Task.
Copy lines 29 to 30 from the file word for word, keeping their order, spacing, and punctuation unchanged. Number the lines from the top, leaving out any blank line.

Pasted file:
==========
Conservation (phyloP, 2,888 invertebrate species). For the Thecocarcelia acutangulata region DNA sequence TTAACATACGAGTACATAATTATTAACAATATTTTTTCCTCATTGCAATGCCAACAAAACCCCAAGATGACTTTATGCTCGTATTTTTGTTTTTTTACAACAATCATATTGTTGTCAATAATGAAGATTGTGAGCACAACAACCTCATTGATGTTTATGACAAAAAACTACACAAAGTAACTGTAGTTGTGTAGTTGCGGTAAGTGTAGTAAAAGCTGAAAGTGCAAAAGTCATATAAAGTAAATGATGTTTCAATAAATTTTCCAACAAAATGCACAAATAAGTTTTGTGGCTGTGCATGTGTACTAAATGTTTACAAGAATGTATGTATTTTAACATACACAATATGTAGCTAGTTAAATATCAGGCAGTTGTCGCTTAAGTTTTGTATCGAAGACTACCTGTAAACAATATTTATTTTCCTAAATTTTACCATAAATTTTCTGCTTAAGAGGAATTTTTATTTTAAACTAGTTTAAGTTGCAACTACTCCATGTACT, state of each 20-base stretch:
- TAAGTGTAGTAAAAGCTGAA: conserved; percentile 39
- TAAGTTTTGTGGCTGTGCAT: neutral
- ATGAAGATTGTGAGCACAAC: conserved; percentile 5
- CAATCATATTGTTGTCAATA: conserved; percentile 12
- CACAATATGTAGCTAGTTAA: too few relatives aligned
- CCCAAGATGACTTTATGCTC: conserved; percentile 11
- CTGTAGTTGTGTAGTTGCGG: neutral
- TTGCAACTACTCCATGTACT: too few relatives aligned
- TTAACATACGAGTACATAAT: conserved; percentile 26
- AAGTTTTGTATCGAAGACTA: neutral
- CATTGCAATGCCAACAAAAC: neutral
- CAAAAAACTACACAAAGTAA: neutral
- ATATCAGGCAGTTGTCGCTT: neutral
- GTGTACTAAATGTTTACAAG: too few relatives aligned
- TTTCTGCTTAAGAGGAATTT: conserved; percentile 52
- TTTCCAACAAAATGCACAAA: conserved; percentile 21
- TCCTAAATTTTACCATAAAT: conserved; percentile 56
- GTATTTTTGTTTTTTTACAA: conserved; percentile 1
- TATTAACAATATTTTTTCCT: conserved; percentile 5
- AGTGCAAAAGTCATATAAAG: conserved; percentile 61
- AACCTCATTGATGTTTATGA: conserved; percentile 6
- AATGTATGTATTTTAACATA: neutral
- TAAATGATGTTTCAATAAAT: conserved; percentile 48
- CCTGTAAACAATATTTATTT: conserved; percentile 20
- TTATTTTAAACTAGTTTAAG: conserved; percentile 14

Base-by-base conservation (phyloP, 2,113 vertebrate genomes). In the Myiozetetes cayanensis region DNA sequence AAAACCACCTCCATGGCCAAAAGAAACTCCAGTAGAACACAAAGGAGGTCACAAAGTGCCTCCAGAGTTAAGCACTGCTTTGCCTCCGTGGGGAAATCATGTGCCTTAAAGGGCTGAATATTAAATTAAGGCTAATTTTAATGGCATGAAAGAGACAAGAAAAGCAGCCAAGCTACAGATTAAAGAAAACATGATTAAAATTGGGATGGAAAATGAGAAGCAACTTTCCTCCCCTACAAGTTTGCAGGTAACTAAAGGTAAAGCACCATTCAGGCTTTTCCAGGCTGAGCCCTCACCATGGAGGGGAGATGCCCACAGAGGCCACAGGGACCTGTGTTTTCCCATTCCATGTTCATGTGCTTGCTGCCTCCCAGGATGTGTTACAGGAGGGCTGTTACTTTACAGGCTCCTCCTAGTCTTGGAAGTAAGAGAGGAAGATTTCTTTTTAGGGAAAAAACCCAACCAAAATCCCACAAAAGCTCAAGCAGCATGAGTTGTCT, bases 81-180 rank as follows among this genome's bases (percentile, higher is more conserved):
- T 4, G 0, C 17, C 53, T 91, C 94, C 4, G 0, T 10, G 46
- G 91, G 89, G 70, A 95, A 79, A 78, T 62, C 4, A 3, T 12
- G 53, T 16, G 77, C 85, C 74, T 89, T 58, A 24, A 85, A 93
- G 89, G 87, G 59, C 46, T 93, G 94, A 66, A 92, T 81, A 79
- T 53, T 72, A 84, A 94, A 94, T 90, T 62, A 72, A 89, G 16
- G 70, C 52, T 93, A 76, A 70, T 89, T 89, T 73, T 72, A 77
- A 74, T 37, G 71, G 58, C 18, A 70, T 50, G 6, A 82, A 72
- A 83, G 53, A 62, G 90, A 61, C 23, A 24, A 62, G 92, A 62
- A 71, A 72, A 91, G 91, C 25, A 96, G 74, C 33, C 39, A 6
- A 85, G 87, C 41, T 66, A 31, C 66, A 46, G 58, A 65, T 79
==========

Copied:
- G 91, G 89, G 70, A 95, A 79, A 78, T 62, C 4, A 3, T 12
- G 53, T 16, G 77, C 85, C 74, T 89, T 58, A 24, A 85, A 93